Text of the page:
A cute story about my 6th grade class.
My girlfriend in sixth grade, Gail Schneider, who I still see from time to time, will tell you that I haven't changed in the 42 years since I was a 12-year-old boy growing up in Queens. I always thought it's funny how women, even when they are little girls, think they can peer into your soul and see the real you, but in this case I think Gail is right. (BTW, that might be a picture of Gail, a few years later, at Woodstock.)
My mother accumulates things, it's her curse. She wishes she traveled lighter, in the George Carlin sense, with less baggage. She keeps shedding stuff, but then a relative dies and she ends up with another closet full of stuff that's too precious to throw out. Anyway, she had been holding on to my sixth grade autograph book, and gave it to me on my last trip to NY, and I've been reading it. This one was worth keeping!
Some observations. Well, men never know what women are thinking. There were a couple of girls who had a crush on me, all the girls knew it, but I was clueless at the time. The trail is right there in the book.
And (finally I get to the point) along with a couple of friends, Clifford Hable and John Monterisi, I was part of a club of sixth grade communists. Of course we weren't really communists, we were just kids, but we read the news and knew the adults were freaked out by the commies, and we thought they were silly (don't all 12-year-olds think adults are silly). So we had a club, and in that club we were communists. That's all over the autograph book too. Hammers and sickles, comrade this and comrade that. It still makes me laugh how we adopted the symbolism and language of our most feared enemy.
I wrote to the Chinese mission to the UN asking for literature about their country, and boy did they send stuff. Color magazines and posters mostly in English, a copy of Mao's Little Red Book, a huge wall-size poster of Chairman Mao. I loved reading the stuff the way I loved District 9. It was science fiction, but it also bore some semblance to reality. It was forbidden and terrorized the adults. I liked it!
So today when a Republican Twitterer from the Deep South called me a commisar and said I should communicate with the Kremlin and said dasvidaniya, I smiled, and almost thanked him. As if it were Clifford or John, complimenting me on some daring or noble revolutionary act in defiance of Mrs. Dori, our sixth grade teacher.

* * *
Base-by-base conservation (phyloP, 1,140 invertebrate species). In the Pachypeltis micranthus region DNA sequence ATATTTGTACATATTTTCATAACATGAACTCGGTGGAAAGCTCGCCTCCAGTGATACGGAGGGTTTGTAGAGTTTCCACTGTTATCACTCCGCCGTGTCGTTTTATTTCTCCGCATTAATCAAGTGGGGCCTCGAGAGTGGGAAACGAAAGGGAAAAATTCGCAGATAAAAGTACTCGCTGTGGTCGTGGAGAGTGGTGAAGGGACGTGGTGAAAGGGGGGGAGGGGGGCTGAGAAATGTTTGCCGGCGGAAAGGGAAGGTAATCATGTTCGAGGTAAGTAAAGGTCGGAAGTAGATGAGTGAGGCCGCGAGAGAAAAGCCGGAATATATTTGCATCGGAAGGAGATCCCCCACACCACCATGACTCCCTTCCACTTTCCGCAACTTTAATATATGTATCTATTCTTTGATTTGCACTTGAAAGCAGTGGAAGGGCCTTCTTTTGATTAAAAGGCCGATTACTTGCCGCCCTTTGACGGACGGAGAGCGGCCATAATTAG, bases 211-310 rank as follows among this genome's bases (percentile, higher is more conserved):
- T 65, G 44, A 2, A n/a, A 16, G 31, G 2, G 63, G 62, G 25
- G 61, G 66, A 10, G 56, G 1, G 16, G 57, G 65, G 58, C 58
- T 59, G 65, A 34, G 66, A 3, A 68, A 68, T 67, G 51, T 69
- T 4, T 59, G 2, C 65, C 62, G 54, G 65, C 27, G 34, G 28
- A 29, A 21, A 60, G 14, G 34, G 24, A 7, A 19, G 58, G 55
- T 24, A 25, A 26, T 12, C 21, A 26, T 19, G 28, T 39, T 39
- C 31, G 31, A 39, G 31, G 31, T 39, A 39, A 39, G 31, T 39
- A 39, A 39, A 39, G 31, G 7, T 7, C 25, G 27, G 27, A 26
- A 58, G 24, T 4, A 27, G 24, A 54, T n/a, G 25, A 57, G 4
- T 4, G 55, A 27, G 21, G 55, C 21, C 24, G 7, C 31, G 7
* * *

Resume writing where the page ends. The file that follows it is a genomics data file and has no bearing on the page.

On reflection, I realized this is the new Republican macho. Call anyone who criticizes a Republican a Nazi or a Commie. Can't call me a Nazi (I have relatives who died in Hitler's camps) so go for commie. Except the Cold War has been over for almost 20 years. It's really sad that it has come to this.
BTW, another woman who could peer into my soul was Mrs. Dori, who was one of my two favorite teachers. She wrote in my autograph book: "To David, a boy who really cares." I don't know if she wrote that for everyone, maybe she did. But in my case, it was true.
First a few notes as a preamble.
1. URL-shorteners are bad for the Internet. They centralize linking, and make it more fragile, and more controllable. Wait till the Chinese govt finds out about them.
2. When bit.ly breaks, it will be an outage that may be bigger than Twitter going down. Not only do we lose the present, but we lose the past too. One big URL shortener that dominates the others is itself a dangerous thing.
3. Twitter could and should obviate the need for URL-shorteners. Yes I know SMS messages are limited to 160 chars. So shorten the URLs at the SMS gateway and leave them long for communication over pathways that are not so limited. Any engineer could see this obvious solution.
4. For now URL-shorteners are a fact of life.
End of preamble. Now to what is needed in URL-shorteners to work around the various issues they present.
It's not so different from the problem with Feedburner, and the solution they used, and implemented quickly once it was known.
1. CNAMEs. It must be possible for the user to own and control the domain his or her URLs live at. Technically, this means I register the domain name, and map a sub-domain to the URL-shortener site with a CNAME record. Anyone who knows how to use Godaddy can do it. I would be happy to write a howto that explains.
2. Shared data. The URL-shortener and the user share a space where the data is stored. Joe Moreno at Adjix, who I have been working with, has figured out how to do it on Amazon S3. I have mapped a domain to an S3 bucket, and given his software permission to write to that bucket. Here's the key point. At any time I can revoke the permission and my URLs still work. Or Adjix could disappear, and the shortened URLs would still work. With this method the only way there is linkrot is if S3 goes down.
Here's a URL that links to a Flickr picture:
Obviously the sub-domain, tmp.loose.ly, is temporary. But if you're a techie, I encourage you to do a DNS lookup on tmp.loose.ly. You'll see it's a CNAME to s3.amazonaws.com. And get the contents of the file to see how it works. It's static. Yet it still gathers statistics. Yes, it's unusual. That's why Joe was the only one to crack this nut. He's a creative guy.